Under Bolsonaro, Quilombos Receive Least Money in a Decade

Time-consuming land demarcation process has slowed down even further under Bolsonaro

Manaus and São Paulo

Throughout the 18th century, diverse communities of ex-slavespread across the Guaporé River, on the current border with Bolivia. They survived capture and extermination expeditions, the arrival of rubber tappers, and the colonization of Rondônia that started during the military dictatorship. Until the 1988 Constitution ensured quilombolas the right to land regularization.

The process, however, has been lengthy, far from over and now it comes up against President Jair Bolsonaro's campaign promise (without a party) not to demarcate "not an inch of land" for quilombolas and indigenous people.

SALVADOR, BA, BRASIL: Rio dos Macacos community. (Foto: Eladio Machado/Folhapress, COTIDIANO) - Folhapress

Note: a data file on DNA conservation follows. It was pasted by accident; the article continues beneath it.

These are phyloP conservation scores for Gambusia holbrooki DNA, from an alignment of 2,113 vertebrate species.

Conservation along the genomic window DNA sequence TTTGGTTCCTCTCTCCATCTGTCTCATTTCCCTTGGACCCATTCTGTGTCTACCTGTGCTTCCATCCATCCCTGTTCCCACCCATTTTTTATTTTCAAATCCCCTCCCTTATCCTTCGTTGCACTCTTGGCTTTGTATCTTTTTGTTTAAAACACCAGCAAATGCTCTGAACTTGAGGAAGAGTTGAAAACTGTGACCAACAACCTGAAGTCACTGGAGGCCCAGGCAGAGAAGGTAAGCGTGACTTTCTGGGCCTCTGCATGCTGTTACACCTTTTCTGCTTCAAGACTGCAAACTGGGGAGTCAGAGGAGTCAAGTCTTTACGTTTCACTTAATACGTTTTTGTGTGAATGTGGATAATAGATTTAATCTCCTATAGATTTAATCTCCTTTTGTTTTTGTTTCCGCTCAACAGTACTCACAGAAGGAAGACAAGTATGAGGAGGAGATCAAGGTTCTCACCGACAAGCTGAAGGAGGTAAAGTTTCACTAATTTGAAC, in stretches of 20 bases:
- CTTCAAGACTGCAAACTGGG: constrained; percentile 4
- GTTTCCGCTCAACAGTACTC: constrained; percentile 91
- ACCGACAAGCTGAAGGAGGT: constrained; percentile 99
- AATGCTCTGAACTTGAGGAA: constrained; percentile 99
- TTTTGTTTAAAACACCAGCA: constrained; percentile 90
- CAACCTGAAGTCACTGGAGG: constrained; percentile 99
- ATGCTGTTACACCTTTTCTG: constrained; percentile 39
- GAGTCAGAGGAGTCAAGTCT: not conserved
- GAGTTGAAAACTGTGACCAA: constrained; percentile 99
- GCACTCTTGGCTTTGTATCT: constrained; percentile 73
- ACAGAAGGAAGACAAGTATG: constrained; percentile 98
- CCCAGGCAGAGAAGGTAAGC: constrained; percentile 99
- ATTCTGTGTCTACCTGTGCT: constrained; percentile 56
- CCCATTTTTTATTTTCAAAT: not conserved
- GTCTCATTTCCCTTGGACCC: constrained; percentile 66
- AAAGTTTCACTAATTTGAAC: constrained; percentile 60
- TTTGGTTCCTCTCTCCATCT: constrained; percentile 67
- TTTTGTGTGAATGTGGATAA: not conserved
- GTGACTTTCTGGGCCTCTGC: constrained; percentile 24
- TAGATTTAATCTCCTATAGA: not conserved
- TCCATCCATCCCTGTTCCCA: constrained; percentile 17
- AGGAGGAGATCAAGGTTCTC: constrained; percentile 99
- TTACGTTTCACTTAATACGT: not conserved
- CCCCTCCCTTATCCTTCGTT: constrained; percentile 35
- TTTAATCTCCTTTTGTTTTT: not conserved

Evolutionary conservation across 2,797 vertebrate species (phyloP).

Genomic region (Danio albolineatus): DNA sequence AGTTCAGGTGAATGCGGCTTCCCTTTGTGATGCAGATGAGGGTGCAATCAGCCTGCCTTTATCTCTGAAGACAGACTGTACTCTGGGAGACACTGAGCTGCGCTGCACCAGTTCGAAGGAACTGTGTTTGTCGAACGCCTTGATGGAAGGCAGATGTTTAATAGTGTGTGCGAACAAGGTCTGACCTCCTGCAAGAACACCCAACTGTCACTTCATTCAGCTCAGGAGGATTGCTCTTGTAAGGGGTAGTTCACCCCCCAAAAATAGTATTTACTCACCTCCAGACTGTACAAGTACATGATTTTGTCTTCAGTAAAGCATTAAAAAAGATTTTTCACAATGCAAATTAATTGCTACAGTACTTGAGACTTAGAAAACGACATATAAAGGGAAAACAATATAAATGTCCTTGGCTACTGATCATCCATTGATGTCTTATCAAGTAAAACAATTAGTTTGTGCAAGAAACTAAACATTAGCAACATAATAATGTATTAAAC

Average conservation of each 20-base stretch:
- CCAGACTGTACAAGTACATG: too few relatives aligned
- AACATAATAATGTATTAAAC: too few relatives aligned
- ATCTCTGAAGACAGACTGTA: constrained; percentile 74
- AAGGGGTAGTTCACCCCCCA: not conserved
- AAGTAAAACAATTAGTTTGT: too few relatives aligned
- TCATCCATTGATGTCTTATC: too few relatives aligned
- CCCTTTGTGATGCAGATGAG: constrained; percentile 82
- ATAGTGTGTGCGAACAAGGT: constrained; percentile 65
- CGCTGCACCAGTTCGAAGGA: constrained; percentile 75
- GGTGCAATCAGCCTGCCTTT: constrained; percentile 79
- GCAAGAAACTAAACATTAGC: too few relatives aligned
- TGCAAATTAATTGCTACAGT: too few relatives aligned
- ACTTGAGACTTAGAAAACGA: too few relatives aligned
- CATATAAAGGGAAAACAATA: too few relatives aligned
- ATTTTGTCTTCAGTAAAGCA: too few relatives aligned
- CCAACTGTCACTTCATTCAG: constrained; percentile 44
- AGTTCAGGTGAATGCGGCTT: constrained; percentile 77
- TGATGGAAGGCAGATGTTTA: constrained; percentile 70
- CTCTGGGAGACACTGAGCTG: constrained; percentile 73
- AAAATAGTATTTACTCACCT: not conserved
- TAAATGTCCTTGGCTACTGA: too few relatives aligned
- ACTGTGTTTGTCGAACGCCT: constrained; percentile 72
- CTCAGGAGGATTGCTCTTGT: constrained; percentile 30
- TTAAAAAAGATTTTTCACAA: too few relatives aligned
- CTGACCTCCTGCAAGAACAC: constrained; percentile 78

In Rondônia, only two of the eight communities certified by Fundação Cultural Palmares were titled by Incra (National Institute of Colonization and Agrarian Reform), both before Bolsonaro. The state does not differ from the national average: only 317 of the 3,456 recognized quilombola communities are regularized, 9% of the total.

Proceedings pending at Incra total 1,806, of which 617 at Legal Amazon, which includes Mato Grosso and part of Maranhão.

In the Amazon, the main port of entry for enslaved Africans was Belém. Pará is the state with the most quilombola communities in the North. According to the Palmares Foundation, the region is home to 369 communities, 11% of which are recognized in the country.

Translated by Kiratiana Freelon

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